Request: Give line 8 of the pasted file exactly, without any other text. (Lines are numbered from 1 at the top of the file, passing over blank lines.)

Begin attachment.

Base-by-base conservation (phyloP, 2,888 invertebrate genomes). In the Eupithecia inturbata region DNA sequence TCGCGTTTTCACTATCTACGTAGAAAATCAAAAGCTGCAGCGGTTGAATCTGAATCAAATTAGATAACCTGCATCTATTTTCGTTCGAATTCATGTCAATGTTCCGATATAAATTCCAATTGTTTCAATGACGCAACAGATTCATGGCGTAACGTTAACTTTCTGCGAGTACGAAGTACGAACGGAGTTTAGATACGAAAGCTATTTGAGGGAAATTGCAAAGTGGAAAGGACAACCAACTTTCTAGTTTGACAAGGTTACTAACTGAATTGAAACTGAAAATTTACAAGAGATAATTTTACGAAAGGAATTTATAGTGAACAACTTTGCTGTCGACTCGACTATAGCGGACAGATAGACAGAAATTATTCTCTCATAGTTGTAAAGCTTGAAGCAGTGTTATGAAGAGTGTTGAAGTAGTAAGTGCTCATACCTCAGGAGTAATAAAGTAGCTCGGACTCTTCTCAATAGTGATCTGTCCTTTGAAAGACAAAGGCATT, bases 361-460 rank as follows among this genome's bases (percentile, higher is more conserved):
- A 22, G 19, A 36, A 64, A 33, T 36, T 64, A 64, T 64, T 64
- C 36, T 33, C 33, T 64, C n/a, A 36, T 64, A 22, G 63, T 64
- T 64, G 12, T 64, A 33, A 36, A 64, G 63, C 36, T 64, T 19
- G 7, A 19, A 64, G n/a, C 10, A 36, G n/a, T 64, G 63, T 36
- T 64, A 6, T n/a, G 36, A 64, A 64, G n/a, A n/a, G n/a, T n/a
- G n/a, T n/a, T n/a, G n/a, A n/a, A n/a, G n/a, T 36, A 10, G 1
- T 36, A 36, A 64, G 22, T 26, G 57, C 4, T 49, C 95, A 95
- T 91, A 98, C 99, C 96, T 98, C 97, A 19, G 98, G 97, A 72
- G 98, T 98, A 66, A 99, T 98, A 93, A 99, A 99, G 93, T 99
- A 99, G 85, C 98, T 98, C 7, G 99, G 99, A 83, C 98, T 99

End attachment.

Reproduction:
- T 36, A 36, A 64, G 22, T 26, G 57, C 4, T 49, C 95, A 95